Archeology and Astronauts in North Iceland Museum Skip to content

Archeology and Astronauts in North Iceland Museum

By Iceland Review

The exhibitions “Archeology in Thingeyjarsýslur” and “Astronauts in Thingeyjarsýslur” opened in the Culture House in Húsavík, the regional museum for the Thingeyjarsýslur county in northeast Iceland (on the ground floor and third floor, respectively), yesterday.


From the museum’s website.

The main aim of the first exhibition is to provide an overview of the main archaeological research that has been carried out in the counties in the past 25 years, as it says on the museum’s website.

Items that have been found during these excavations are on display. Special emphasis is placed on the heathen boat burial that was found at the farm site of Litlu-Núpar in Adaldalur valley in 2007.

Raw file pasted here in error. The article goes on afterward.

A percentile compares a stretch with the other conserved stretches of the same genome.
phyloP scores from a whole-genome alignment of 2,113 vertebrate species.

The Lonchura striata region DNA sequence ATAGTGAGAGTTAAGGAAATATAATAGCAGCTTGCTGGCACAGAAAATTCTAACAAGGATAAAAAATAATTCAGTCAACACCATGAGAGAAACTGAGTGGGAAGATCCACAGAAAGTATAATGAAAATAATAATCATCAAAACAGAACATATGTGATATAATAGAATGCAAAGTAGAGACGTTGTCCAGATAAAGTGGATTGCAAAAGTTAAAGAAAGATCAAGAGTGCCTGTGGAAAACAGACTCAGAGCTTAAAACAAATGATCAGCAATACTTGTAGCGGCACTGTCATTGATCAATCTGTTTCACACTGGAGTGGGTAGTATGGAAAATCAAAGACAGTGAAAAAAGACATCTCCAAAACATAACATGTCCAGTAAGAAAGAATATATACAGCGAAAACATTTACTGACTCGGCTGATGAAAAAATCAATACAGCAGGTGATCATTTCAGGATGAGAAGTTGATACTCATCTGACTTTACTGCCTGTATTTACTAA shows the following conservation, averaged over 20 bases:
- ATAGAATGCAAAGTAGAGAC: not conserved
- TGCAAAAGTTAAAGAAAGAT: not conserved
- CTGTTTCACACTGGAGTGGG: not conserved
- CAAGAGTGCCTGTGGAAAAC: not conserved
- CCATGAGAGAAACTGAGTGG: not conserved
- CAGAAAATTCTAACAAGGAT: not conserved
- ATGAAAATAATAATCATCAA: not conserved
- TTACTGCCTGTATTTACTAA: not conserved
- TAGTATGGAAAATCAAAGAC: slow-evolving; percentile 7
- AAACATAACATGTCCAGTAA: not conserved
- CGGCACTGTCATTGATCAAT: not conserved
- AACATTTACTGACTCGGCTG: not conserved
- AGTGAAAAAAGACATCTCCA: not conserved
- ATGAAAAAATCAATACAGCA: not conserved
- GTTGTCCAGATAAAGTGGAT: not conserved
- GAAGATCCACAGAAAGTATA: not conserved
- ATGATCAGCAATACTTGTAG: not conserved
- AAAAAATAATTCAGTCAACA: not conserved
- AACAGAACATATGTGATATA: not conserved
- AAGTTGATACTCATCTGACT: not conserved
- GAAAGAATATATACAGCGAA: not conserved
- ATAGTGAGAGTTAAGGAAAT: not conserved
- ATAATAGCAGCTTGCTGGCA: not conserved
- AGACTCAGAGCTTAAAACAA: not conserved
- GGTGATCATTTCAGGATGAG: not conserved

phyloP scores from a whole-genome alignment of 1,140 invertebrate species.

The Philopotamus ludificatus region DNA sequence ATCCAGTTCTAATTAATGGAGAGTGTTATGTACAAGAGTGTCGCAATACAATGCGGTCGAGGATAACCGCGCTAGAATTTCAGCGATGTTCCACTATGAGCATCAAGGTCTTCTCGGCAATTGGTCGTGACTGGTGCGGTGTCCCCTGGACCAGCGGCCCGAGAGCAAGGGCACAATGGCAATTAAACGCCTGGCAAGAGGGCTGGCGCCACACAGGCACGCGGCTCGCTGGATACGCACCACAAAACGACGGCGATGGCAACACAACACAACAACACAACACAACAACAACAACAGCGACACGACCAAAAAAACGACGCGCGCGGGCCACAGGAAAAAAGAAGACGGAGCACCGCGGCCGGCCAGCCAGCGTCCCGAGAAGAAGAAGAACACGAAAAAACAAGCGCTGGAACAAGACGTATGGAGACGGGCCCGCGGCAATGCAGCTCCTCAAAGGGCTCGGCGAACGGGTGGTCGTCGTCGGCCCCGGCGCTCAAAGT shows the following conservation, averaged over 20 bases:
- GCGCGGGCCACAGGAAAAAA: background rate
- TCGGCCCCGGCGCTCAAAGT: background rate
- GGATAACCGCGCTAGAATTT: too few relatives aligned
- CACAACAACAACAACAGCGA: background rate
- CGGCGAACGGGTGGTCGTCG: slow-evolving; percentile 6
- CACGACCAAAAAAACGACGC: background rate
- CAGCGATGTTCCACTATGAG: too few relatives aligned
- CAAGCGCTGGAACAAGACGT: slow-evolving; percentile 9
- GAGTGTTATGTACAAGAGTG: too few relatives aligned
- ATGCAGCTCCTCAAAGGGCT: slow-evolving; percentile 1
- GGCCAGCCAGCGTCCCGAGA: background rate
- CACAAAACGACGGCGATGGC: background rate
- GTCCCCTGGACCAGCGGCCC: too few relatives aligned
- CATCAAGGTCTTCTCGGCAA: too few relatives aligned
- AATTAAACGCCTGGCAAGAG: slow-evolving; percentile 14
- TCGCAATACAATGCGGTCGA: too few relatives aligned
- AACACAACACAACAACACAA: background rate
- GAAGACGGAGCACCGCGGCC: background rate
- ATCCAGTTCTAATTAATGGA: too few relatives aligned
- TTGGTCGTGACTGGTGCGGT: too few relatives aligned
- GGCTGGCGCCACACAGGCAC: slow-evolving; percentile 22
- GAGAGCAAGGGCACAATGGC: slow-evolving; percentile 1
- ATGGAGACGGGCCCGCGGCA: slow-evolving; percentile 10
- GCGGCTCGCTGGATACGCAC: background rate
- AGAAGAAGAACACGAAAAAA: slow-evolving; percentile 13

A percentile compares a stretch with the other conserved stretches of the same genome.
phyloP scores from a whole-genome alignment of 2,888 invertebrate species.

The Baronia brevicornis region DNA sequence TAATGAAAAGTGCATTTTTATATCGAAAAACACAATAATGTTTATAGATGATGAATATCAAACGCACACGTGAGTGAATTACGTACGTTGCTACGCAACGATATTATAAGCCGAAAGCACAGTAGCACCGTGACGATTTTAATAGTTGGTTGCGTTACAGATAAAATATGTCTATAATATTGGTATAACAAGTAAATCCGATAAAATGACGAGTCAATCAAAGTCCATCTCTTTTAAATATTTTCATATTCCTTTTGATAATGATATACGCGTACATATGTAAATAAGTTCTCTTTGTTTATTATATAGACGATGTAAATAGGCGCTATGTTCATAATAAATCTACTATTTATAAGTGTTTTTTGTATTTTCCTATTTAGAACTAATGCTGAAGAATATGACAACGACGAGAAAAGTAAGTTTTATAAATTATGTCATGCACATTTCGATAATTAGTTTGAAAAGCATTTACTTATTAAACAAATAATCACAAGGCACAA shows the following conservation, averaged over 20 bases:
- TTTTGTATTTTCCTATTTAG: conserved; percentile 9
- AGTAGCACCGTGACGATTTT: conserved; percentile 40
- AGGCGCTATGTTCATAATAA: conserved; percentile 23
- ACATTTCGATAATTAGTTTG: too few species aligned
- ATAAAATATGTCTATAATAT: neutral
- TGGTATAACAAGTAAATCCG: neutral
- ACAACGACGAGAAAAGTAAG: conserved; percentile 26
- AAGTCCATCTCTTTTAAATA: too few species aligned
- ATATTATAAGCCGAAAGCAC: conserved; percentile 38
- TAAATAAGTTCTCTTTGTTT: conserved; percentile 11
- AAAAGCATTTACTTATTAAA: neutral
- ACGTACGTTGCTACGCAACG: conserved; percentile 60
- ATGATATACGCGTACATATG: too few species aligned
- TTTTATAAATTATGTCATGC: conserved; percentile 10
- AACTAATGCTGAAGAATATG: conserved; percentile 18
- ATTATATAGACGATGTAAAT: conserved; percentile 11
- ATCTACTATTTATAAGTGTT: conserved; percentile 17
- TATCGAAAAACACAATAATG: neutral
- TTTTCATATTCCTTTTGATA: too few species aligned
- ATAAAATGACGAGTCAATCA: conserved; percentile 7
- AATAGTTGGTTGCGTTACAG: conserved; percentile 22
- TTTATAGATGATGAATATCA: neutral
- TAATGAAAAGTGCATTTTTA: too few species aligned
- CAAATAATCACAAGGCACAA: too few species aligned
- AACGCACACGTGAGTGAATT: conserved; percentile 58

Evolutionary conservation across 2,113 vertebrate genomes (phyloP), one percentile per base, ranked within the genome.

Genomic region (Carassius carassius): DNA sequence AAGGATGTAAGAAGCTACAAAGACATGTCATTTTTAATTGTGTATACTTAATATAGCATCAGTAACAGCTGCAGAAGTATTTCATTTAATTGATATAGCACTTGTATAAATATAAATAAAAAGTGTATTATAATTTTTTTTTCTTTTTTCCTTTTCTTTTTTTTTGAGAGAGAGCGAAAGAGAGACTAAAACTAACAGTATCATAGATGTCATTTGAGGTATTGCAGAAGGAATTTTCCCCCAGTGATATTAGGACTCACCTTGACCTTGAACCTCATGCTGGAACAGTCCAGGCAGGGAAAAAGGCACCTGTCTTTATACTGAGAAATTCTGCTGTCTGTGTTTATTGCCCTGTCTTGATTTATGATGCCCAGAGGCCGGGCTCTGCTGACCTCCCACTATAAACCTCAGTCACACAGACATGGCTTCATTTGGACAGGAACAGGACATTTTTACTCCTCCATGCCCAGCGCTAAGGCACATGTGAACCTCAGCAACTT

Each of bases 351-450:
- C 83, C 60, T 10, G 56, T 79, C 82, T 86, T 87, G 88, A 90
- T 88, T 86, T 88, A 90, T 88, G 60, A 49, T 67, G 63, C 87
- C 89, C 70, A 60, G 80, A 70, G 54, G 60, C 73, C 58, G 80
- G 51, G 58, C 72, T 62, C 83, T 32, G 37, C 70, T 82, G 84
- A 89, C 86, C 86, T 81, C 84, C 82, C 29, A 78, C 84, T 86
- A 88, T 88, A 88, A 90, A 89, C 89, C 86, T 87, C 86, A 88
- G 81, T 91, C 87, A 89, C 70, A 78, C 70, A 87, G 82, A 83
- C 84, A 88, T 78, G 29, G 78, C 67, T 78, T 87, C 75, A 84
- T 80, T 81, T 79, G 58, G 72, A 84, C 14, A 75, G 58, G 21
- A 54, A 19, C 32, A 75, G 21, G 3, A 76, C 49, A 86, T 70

The curators of the exhibition are Sigrún Kristjánsdóttir, Guðrún Alda Gísladóttir, Ásgeir Bödvarsson and Sif Jóhannesdóttir. The exhibition will be open until the end of September.


A painting by Erró and a photograph of the astronauts in Iceland. From the museum’s website.

In 1965 and 1967 a group of aAstronauts from NASA preparing for the first moon landing came to the region. They chose the area so they could practice in an environment similar to what they would encounter on the moon.

The highlight of the journey was a visit to the Askja caldera, a site of multiple volcanic eruptions. Amongst the 12 men that have set foot on the moon, nine trained here in the county, including Buzz Aldrin and Neil Armstrong.

The exhibition includes a piece of moon rock, which the US government gave Iceland after the first moon landing—it is on loan from the Icelandic Institute of Natural History—and various photographs and artwork featuring the astronauts’ visit and space travel.

The exhibition is curacted by Örlygur Hnefill Örlygsson and will also run until the end of September.

For further details on the exhibition, visit the museum’s website. Click here to watch an audio slideshow featuring the museum.

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